‘Trans’ survey for 10-year-olds
Official NHS questionnaire asks primary school pupils if they feel comfortable with their gender
TEN-YEAR-OLD children are being asked by the NHS whether they are “comfortable with their gender” in official health surveys being completed in schools, it emerged last night.
The form given to children in Year 6 asks: “Do you feel the same inside as the gender you were born with? (feeling male or female).” Youngsters are also asked to tick a box to confirm their true gender, with options of “boy”, “girl” and “other”.
Parents have been told that the NHS survey helps healthcare workers and teachers develop “better ways to understand and support” children who may be struggling with their identity, but it is not known whether individual children will be approached for further support based on their answers.
MPS and parents claimed the question was intrusive and could confuse children, amid growing concerns in some quarters over the inclusion of transgender issues in primary schools. The form, issued by the Lancashire Care NHS Foundation Trust, is thought to have been sent to schools in the county but it is unclear whether the initiative has been more widely adopted.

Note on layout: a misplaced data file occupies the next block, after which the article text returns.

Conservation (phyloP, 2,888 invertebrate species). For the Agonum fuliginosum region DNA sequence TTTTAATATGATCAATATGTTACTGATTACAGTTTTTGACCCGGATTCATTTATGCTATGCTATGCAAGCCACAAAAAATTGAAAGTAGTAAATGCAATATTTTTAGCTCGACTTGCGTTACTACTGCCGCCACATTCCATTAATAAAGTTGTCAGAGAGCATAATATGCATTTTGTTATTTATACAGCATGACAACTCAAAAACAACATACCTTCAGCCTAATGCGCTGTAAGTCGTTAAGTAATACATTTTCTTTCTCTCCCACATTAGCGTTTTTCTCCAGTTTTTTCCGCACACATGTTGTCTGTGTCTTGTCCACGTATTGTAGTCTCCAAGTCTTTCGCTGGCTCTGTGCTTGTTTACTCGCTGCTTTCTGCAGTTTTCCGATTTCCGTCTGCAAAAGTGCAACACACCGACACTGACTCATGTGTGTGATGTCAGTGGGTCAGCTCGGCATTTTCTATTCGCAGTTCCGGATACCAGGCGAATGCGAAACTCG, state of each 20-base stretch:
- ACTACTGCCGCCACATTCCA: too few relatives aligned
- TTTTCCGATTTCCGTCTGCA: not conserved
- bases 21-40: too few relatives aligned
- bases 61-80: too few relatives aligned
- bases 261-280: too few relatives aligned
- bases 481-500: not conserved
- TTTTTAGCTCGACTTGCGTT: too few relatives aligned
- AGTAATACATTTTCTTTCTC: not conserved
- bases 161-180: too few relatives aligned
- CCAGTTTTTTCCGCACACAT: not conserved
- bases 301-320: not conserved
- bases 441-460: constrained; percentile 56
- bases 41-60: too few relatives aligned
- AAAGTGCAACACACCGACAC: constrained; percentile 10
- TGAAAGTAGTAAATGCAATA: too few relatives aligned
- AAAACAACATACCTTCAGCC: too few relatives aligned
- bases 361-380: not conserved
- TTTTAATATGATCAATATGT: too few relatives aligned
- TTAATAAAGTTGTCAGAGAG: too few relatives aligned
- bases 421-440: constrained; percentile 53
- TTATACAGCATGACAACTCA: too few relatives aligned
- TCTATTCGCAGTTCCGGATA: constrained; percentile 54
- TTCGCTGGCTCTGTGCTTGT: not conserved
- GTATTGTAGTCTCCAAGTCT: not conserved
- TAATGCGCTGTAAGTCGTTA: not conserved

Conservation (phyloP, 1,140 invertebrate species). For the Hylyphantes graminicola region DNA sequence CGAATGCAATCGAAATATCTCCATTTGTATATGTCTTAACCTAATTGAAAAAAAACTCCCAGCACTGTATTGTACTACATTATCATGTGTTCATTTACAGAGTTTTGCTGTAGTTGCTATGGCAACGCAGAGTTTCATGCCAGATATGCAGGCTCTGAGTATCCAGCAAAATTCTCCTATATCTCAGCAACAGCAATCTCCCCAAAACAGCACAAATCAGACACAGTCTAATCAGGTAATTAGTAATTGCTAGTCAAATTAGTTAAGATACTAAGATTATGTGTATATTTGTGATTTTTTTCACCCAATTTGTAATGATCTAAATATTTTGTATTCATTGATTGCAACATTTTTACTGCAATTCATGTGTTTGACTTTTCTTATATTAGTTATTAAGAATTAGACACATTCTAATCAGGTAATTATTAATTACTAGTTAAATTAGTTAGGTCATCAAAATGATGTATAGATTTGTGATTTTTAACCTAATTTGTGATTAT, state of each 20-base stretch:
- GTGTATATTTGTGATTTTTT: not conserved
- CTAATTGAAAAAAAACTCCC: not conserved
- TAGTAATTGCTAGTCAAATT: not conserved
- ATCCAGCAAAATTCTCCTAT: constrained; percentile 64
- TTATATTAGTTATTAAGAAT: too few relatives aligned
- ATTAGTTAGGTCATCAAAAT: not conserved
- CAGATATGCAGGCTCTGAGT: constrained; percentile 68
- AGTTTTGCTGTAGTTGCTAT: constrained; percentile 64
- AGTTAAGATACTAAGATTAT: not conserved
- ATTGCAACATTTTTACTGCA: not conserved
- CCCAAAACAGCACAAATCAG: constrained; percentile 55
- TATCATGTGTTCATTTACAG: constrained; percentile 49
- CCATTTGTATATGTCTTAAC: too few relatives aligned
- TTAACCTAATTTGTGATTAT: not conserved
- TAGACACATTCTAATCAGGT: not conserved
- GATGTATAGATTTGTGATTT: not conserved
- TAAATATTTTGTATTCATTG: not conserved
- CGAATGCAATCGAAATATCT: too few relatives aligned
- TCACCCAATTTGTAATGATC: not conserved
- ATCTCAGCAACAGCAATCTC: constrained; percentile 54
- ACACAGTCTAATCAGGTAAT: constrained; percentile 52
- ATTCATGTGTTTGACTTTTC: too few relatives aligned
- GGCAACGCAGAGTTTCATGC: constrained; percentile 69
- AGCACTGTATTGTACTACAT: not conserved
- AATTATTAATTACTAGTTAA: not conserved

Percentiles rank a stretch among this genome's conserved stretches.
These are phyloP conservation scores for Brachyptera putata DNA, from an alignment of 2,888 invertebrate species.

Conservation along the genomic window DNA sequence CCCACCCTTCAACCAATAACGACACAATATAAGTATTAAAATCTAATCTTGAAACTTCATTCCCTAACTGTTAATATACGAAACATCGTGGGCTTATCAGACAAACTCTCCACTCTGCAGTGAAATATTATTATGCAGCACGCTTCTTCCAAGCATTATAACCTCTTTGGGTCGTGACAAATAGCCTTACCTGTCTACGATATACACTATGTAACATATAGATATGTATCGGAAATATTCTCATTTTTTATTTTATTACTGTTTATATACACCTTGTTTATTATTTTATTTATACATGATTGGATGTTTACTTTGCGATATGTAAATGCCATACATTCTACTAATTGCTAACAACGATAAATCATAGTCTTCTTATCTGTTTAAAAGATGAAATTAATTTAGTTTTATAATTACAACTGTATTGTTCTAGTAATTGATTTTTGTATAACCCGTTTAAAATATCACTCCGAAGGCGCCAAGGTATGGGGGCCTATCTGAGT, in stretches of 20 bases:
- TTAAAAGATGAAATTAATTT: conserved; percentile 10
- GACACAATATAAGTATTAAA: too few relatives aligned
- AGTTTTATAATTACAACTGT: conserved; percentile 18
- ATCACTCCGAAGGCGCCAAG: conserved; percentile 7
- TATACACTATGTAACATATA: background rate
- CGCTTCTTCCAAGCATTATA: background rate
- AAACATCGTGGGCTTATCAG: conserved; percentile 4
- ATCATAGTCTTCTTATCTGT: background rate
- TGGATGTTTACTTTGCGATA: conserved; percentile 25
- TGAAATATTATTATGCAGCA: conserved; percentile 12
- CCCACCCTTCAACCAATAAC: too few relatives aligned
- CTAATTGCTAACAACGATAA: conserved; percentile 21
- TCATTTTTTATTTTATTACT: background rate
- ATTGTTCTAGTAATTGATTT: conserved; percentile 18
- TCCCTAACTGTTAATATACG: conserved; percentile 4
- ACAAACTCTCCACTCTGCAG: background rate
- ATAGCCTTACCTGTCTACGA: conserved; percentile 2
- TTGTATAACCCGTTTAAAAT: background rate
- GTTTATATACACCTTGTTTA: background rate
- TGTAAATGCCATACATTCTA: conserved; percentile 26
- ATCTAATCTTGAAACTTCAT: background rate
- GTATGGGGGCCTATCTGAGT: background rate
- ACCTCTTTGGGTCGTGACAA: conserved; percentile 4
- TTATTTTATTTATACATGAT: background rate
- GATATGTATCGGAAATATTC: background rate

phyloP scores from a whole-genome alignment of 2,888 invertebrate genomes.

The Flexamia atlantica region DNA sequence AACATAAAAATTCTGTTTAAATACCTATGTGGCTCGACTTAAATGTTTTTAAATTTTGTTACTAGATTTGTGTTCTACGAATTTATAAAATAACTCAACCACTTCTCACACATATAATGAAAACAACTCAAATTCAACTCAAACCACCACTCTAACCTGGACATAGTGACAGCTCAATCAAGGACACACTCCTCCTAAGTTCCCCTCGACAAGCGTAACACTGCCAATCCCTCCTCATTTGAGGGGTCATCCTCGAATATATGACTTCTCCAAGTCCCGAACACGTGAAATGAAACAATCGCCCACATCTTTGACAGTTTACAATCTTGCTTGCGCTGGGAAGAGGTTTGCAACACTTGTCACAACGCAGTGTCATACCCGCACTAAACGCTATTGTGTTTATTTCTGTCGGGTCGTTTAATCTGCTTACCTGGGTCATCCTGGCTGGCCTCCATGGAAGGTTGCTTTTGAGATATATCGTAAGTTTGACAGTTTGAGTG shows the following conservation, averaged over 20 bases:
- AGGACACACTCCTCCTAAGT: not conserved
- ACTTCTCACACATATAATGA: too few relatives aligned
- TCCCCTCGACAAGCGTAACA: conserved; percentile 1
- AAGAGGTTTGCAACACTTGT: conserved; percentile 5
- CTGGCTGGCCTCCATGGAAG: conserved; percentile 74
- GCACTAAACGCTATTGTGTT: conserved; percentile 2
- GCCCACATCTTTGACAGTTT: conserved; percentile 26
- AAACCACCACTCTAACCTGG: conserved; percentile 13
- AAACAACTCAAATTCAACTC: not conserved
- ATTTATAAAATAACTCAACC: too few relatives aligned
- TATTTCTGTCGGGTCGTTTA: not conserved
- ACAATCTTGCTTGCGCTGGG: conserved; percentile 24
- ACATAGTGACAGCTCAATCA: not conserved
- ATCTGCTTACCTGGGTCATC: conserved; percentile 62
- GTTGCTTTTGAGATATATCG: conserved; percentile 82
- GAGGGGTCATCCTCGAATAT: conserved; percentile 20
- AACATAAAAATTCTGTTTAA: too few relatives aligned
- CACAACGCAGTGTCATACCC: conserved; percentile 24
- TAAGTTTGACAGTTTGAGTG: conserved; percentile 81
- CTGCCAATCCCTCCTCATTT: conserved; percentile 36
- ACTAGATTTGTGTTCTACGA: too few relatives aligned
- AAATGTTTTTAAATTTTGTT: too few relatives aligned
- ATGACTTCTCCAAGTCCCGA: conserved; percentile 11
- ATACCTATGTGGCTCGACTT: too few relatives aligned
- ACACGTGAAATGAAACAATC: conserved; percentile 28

A tutor wrote to the The Daily Telegraph expressing surprise at the line of questioning in the survey, which has traditionally been used to monitor weight, fitness and health issues.
Tim Loughton, the Tory MP and a former children’s minister, considered the question “deeply worrying”. He said: “At a time when children are growing up and having to deal with all sorts of challenges in the modern world, they are being asked to confront their gender, which for many will be unsettling. Clearly we need to be sensitive about the issue of gender and sexual orientation but forcing children to question whether they are the right gender so early on can be deeply destabilising.”
The NHS does not offer gender reassignment surgery to under-18s but children are sometimes given hormone treatment. Critics claim the medical risks are not well-enough understood, but advocates say the trauma caused by going through puberty in the “wrong” body can lead to mental health problems and an increased risk of suicide.
Figures released earlier this year by the Gender Identity Development Service show that the number of under-18s referred to the clinic has increased from 314 in 2011 to 2,016 last year.
Lyndsey Simpson, a mother from Leyland whose daughter brought home a letter about the questionnaire on Thursday from her Church of England school, said the 10-year-old had been in “such a state” about it.
“I don’t want someone putting into my daughter’s head that she might not be happy with her own gender,” she said. She said the head teacher had not been aware of the question and that he had been “very supportive”.
Jacob Rees-mogg, a Conservative MP, said: “The problem is not just with the question but with the intrusive survey that invades people’s privacy and assumes the state has a role in a matter that actually belongs within the family.”